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Major League Soccer (MLS) struck a 10-year media rights deal with Apple Tuesday for Apple TV to become the home for all MLS and Leagues Cup matches, as well as select MLS Next Pro matches beginning in 2023.
MLS commissioner Don Garber declined to reveal the economics of the deal to Sports Illustrated, but said it’s a unique deal in that both parties will be incentivized to grow the business. Sports Business Journal reports that Apple’s guarantee to MLS will be $250 million per year.
“Think about Apple and what they’ve done to sort of be ubiquitous in our lives in ways that really matter to us with great products, with news and information, with music,” Garber said, via Sports Illustrated. “And when we were setting up what our new media strategy would look like … this idea of taking our local games, taking all of our games that traditionally were on linear networks, taking our games that we would sell globally, and then taking all the content that we’re producing over the years … and aggregating all of that into one package and trying to deliver that to one partner that can make it easy for our fans to access everything that they love about the game.”
There is currently no linear partner as in an ESPN, Fox, etc. to broadcast games. If a linear partner becomes part of the deal, those games would be simulcasted on Apple, however. Most notably, the package includes no local blackouts or restrictions — welcome news for MLS fans. Pricing options and subscriptions are still being worked out by the parties. MLS full-season ticket holders will receive a complimentary subscription.
Garber said the goal of the partnership is to increase the league’s fanbase, which has struggled to gain a consistent audience on ESPN, Fox and Univision. Per Sportico, MLS averaged 285,000 viewers on nationally televised matches across the three networks in 2021.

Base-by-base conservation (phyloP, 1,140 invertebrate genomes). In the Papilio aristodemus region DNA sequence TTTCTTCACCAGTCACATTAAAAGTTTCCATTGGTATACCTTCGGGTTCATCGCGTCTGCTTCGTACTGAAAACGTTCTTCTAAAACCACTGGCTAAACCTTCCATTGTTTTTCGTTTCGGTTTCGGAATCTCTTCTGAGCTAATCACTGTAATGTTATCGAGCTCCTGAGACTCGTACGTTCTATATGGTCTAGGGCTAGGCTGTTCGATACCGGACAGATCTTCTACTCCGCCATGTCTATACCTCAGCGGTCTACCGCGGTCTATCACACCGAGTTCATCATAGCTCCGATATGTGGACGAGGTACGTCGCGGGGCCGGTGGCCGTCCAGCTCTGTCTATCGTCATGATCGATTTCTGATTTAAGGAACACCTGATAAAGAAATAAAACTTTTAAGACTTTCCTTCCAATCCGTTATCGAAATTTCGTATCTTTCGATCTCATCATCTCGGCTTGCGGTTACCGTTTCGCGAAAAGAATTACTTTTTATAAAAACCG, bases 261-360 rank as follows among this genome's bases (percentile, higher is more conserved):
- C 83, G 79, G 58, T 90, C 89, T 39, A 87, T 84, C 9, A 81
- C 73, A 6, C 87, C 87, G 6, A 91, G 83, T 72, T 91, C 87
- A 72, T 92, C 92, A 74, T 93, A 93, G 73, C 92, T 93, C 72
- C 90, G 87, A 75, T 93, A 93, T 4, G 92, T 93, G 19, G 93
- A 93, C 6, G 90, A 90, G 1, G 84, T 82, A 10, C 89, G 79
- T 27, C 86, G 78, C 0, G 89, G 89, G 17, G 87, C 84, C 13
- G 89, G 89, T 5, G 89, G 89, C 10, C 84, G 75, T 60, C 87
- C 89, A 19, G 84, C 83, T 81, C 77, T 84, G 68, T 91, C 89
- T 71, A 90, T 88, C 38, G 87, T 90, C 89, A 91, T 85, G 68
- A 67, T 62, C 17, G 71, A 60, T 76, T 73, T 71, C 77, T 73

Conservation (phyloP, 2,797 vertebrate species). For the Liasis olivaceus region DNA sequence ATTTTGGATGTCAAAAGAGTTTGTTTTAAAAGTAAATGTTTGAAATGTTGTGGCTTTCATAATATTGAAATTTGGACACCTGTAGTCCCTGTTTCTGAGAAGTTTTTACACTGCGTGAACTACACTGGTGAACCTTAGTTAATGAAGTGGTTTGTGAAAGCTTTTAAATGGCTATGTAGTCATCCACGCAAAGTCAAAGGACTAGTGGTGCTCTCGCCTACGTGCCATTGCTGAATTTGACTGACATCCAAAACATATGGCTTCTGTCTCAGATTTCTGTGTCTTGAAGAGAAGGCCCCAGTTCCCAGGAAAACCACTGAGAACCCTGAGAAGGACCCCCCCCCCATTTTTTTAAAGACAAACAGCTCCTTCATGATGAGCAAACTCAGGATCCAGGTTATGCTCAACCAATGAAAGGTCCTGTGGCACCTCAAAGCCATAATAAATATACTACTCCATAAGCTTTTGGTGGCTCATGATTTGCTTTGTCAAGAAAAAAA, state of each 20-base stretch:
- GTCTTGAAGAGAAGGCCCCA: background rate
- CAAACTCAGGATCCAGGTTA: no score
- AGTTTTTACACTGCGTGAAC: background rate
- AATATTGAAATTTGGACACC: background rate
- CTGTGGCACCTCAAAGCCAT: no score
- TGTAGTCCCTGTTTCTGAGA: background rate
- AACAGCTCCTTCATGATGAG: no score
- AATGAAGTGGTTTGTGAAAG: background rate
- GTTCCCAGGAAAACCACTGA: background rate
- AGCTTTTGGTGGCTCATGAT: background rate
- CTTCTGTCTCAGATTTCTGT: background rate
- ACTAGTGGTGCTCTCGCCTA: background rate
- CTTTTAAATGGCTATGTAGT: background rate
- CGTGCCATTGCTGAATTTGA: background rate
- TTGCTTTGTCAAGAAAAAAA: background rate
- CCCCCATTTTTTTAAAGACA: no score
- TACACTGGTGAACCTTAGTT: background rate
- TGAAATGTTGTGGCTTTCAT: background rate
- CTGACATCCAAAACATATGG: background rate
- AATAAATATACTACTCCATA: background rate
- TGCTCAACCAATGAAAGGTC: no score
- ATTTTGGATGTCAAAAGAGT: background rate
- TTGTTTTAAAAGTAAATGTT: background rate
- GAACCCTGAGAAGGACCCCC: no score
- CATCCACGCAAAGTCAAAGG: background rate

MLS will look to capitalize on its youthful, streaming-heavy fanbase with the deal. Garber said that 83% of the league’s fans watch sports on a streaming device or recorded TV. That’s compared to 52% of the general population.
“This relationship is going to help us grow our fan base,” Garber said. “We’re trying to build a global fan base. And to do that with a partner that’s not just going to put a game on the air, but is going to work to be able to engage that fan through their unique understanding of content, of programming of technology. I mean, think of how they’ve transformed the music business.
“Think of how they’ve transformed the news business. And we’re thinking that we could work with them to help transform our fan base so that ultimately, we can grow our audience.”
Apple has continued to grow its footing in the live sports market, having struck a deal with MLB ahead of the 2022 season to host “Friday Night Baseball” on the app each week. The game is free to watch with an Apple ID and does not require a purchase or subscription.
4 CommentsLeave a Reply
One would think if a league that is trying to attract more fans wouldn’t want to go to Apple or Amazon. I guess cord cutting is the wave of the future though so what do I know.
If this is leading to where I think it’s leading to, that essentially means the end of “local” announce teams for all MLS regular season games.
Rob ManChild thinks Don Garber’s scheme with Apple TV is idiocracy at it’s worst.
To go forward with a streaming only scheme without any linear TV access (FOX, the Four Letter Nitwits, Turner, etc.) is half baked and will only alienate local MLS supporters.
This move would be similar to the USFL putting their games behind a paywalll. The product should have been so popular that most fans WANT to pay to see games on TV. MSL isn’t that popular on a national scale yet.
Given how crappy the AppleTV baseball announcing team is, the soccer will probably be worse.